A Lot or a Little?
What you will—and won't—find in this movie.
Abuse has many faces and isn't always obvious from the inside or the outside. It can be a slow, subtle process, yet is no less damaging in its outcome. The issue of consent goes beyond physicality and legal age.
Positive Role Models
The teens in the movie engage in underage drinking, take drugs, have sex without much respect for each other, tease and make fun of others, and run from a diner without paying. Lea goes along with her friends, but shows a more thoughtful, ethical side -- initially refusing to run from the meal in question. She is caring toward her mother and friends to a point, but is also disappointed in their lack of attention, which makes her vulnerable to Tom's interest. Tom is twice her age and manipulative from the start, his kind, fun-loving personality quickly showing cracks and ultimately giving way to coercion and abuse. Lea's mother is sometimes warm and caring, but other times puts her romantic life above her daughter's well-being.
The central character, Lea, lives in a single-parent family unit with her mother, who is caring and warm at times, but also puts her romantic life ahead of her daughter's well-being at others, leaning in to damaging stereotypes. Both boys and girls rate the attractiveness of girls at school in a sexist way. The cast is mostly White, with Lea's friends including characters played by a Black actor (Armani Jackson) and a Filipino actor (Rhied De Castro). Middle-aged and older men are portrayed as predatory.
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Violence & Scariness
An adult man slaps a teenage girl. A 34 year-old man grooms a 17-year-old girl. He is manipulative, possessive, and isolates her from family and friends. Sexual coercion and forced prostitution are shown, including a teenager locked in a hotel room with a much older man to perform oral and penetrative sex.
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Sex, Romance & Nudity
Teens wear bikinis and talk about men looking at their "boobies." Sexual references throughout. Underage teens have sex in a car and a used condom is thrown out of the window. A teen hears their mother having sex with a boyfriend through a wall. Sex and oral sex portrayed between a 34-year-old man and 17-year-old girl, including partial nudity (hands hide breasts).
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Language includes "f---ing," "f--ked," "s--t," "bulls--t," "bitch," "ass," "a--holes," "d--k," "balls," and "oh my God" in exclamation.
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Drinking, Drugs & Smoking
Underage teens frequently drink alcohol, use a bong, and smoke cigarettes. An adult gives a 17-year-old alcohol.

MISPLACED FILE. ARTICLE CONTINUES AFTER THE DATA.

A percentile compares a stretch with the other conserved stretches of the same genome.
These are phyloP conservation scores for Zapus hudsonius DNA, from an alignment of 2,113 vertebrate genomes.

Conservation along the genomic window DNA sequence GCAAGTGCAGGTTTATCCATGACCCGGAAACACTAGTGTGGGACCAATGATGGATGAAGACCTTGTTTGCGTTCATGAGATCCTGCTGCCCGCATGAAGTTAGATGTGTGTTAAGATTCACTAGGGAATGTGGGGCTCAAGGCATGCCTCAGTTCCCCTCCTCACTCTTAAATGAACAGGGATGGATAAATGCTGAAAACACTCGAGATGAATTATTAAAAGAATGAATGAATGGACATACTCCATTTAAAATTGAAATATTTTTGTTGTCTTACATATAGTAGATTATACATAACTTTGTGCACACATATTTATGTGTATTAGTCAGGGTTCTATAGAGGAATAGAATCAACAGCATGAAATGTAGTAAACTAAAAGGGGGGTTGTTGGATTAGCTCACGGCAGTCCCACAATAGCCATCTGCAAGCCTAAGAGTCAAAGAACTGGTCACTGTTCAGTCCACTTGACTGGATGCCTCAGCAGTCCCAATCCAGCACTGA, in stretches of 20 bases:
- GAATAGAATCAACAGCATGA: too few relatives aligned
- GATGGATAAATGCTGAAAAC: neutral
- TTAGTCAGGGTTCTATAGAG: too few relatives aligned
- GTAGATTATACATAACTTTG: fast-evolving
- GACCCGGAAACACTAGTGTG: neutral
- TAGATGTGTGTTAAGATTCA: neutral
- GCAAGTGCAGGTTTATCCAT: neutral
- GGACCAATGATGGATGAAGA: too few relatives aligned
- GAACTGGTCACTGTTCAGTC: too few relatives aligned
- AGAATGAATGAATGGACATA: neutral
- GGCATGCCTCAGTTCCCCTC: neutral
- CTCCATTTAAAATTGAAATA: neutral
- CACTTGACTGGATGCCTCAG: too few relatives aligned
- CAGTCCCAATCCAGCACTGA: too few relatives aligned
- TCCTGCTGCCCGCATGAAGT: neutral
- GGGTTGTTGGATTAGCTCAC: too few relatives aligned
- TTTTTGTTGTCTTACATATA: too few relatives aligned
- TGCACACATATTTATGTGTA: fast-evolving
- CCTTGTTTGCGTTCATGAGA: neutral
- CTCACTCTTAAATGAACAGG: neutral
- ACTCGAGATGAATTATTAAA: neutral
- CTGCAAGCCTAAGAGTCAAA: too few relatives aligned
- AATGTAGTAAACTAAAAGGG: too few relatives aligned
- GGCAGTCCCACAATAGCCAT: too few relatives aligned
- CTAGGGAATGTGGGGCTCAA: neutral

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Parents Need to Know
Parents need to know that Palm Trees and Power Lines is a well-made but disturbing drama about a 17-year-old girl pulled into a relationship with a 34-year-old man, who ends up being coercive and abusive. The film stars newcomer Lily McInerny as Lea who is groomed by the much older Tom (Jonathan Tucker). Underage sex is portrayed on-screen, including partial nudity and forced prostitution. Teens regularly drink, smoke, and take drugs from a bong. Frequent strong language includes "f---ing," "s--t," and "bitch." There is passing reference to eating disorders in a joke. The movie is a coming-of-age drama that is well acted by its two leads, but its heavy and mature themes make it unsuitable for children and younger teens. To stay in the loop on more movies like this, you can sign up for weekly Family Movie Night emails.
Is It Any Good?
It may have made a splash on the festival circuit but it's no surprise distributors were less confident in taking a chance on a film about the sexual grooming of a teenage girl. The subject matter is undeniably disturbing, and made more so by the realistic way it's portrayed in Jamie Dack's Palm Trees and Power Lines -- incredibly, the director's first feature film. The performances by reliably villainous Tucker (here revealing a piercing attractiveness and gentle humor) alongside newcomer McInerny -- who skillfully mixes innocent vulnerability with a measured caution -- make for a terrifyingly believable portrait of a 17-year-old girl fallen into the hands of a predatory older man. There are red flags throughout, and Lea sees them along with the audience, making what unfolds all the more heartbreaking as the film descends into territory we were dreading (but expecting) from the moment the pair locked eyes across the diner. Once it starts to unfold, we're trapped until the bitter end and left with the helplessness and hopelessness of the film's young central character. It's not an easy watch, but it is a well-crafted and well-acted story handled with sensitivity and care.
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Research shows a connection between kids' healthy self-esteem and positive portrayals in media. That's why we've added a new "Diverse Representations" section to our reviews that will be rolling out on an ongoing basis. You can help us help kids by suggesting a diversity update.
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Our Editors Recommend
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Books to Help Teens Understand the Importance of Consent
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